Review: The Prophet by Amanda Stevens

This book was provided by the publisher in exchange for an honest review.

When I first picked up the Graveyard Queen series, it was on impulse—there was a galley being offered and I got curious and requested one.  I was very pleasantly surprised with the plot and setting and have been eagerly waiting for the story to continue.  I haven’t been disappointed, as Amanda Stevens has provided thrills and shocks galore in The Prophet, the third in the series.

(Description nicked from B&N.com.)

“My name is Amelia Gray.

I am the Graveyard Queen, a cemetery restorer who sees ghosts. My father passed down four rules to keep me safe and I’ve broken every last one. A door has opened and evil wants me back.

In order to protect myself, I’ve vowed to return to those rules. But the ghost of a murdered cop needs my help to find his killer. The clues lead me to the dark side of Charleston-where witchcraft, root doctors and black magic still flourish–and back to John Devlin, a haunted police detective I should only love from afar.

Now I’m faced with a terrible choice: follow the rules or follow my heart.”

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Review: The Kingdom by Amanda Stevens

This book was provided by the publisher in exchange for an honest review.

I’ll be honest with you: I’m not a person who enjoys cemeteries that much.  There are a few that I’ve visited that have been peaceful, but then there’s also the one south of town that exudes a decidedly creepy aura.  What it boils down to is that I’m just not that comfortable with the idea of death, and you can’t get much closer to death than in a boneyard!  However, I do admit that older cemeteries hold a certain fascination, and author Amanda Stevens plays into that feeling with her Graveyard Queen series.  The most recent addition, The Kingdom, is a gripping and eerie tale of ghosts past and present.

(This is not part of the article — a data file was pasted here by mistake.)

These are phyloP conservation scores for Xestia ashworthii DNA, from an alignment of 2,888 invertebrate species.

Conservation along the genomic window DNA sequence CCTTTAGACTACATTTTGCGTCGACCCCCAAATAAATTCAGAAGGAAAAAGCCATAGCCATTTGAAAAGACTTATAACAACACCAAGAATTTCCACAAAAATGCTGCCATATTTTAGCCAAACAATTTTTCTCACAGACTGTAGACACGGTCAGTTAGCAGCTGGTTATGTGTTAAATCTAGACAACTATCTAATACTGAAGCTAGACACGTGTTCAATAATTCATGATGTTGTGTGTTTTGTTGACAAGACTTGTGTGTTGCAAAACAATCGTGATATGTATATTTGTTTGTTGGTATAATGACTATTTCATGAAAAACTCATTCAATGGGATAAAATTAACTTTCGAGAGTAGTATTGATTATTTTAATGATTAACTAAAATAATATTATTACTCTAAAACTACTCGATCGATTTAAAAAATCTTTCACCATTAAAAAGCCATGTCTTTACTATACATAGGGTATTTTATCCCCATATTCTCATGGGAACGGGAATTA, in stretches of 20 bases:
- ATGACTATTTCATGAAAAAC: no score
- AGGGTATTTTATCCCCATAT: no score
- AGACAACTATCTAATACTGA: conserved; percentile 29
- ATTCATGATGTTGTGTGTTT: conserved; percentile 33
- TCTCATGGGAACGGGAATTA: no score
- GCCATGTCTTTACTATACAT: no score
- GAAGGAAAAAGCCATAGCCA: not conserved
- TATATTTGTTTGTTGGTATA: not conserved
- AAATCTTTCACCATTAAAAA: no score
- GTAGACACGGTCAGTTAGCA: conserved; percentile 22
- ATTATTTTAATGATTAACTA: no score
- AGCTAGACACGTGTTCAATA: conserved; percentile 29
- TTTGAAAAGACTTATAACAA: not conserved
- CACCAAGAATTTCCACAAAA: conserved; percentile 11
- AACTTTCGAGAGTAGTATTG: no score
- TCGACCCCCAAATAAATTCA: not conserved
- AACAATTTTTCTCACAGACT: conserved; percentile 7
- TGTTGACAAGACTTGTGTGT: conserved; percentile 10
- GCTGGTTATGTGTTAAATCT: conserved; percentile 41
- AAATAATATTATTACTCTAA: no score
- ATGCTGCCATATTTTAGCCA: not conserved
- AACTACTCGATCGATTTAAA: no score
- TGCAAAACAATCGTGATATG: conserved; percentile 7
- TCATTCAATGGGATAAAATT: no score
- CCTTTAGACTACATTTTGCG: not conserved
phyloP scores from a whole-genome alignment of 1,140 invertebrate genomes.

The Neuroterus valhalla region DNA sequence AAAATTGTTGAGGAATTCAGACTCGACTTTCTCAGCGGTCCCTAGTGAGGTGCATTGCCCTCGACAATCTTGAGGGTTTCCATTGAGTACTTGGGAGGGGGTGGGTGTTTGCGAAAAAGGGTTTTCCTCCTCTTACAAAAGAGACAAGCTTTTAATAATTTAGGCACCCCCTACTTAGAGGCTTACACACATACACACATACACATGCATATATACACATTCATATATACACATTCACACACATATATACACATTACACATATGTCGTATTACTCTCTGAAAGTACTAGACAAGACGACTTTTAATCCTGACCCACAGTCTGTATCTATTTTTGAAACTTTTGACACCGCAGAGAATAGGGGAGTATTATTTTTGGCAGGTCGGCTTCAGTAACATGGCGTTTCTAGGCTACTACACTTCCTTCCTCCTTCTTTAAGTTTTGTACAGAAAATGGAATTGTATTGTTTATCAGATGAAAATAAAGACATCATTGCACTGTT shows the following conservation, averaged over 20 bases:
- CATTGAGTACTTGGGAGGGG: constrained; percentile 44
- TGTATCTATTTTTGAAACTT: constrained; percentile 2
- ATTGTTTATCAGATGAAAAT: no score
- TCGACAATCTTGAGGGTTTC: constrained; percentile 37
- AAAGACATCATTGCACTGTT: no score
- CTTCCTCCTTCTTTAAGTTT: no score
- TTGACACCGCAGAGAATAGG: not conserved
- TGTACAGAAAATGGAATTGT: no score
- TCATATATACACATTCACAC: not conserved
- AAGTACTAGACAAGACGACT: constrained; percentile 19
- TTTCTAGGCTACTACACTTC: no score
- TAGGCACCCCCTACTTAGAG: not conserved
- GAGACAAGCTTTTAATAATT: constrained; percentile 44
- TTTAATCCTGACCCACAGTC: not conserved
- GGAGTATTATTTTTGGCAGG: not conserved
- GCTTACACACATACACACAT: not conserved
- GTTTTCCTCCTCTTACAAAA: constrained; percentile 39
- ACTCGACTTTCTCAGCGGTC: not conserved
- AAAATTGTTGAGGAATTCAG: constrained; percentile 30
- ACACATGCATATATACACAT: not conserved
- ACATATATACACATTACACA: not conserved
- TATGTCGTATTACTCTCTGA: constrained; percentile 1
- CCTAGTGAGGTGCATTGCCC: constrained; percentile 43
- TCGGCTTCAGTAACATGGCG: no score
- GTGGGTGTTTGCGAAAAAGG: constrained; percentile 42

(Description nicked from B&N.com.)

“Deep in the shadowy foothills of the Blue Ridge Mountains lies a dying town…

My name is Amelia Gray. They call me The Graveyard Queen. I’ve been commissioned to restore an old cemetery in Asher Falls, South Carolina, but I’m coming to think I have another purpose here.

Why is there a cemetery at the bottom of Bell Lake? Why am I drawn time and again to a hidden grave I’ve discovered in the woods? Something is eating away at the soul of this town—this withering kingdom—and it will only be restored if I can uncover the truth.”

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Review: The Restorer by Amanda Stevens

This book was provided by the publisher in exchange for an honest review.

While I often talk about the importance of worldbuilding, it’s not often that I run across a novel that prompts me to wax rhapsodic about its atmosphere.  The ability to evoke the feeling that goes with a location isn’t one that I run across all the time.  The Restorer is one of those rare stories.

Amelia Gray has followed in her father’s footsteps to become a cemetery restorer, but she also takes after him in her ability to see ghosts.  But there are rules for people like them: “Never acknowledge the dead.  Never stray far from hallowed ground.  Never get close to the haunted.  Never, ever tempt fate.”  Amelia spends years following these rules to the letter, but her job at Oak Grove cemetery will test her resolve to its utmost.

Police detective John Devlin approaches Amelia to help with a murder investigation, one in which the body has been dumped in Oak Grove.  Amelia feels an instant attraction to him, but there’s a very big problem—Devlin is haunted by two ghosts.  The woman and young girl follow him wherever he goes.

Amelia thinks that there may be clues about the murder in the symbolism on the headstones, and she’s the most knowledgeable person in the area on this subject.  But now Amelia herself may be on the killer’s radar, and the presence of the dead is growing stronger by the day.

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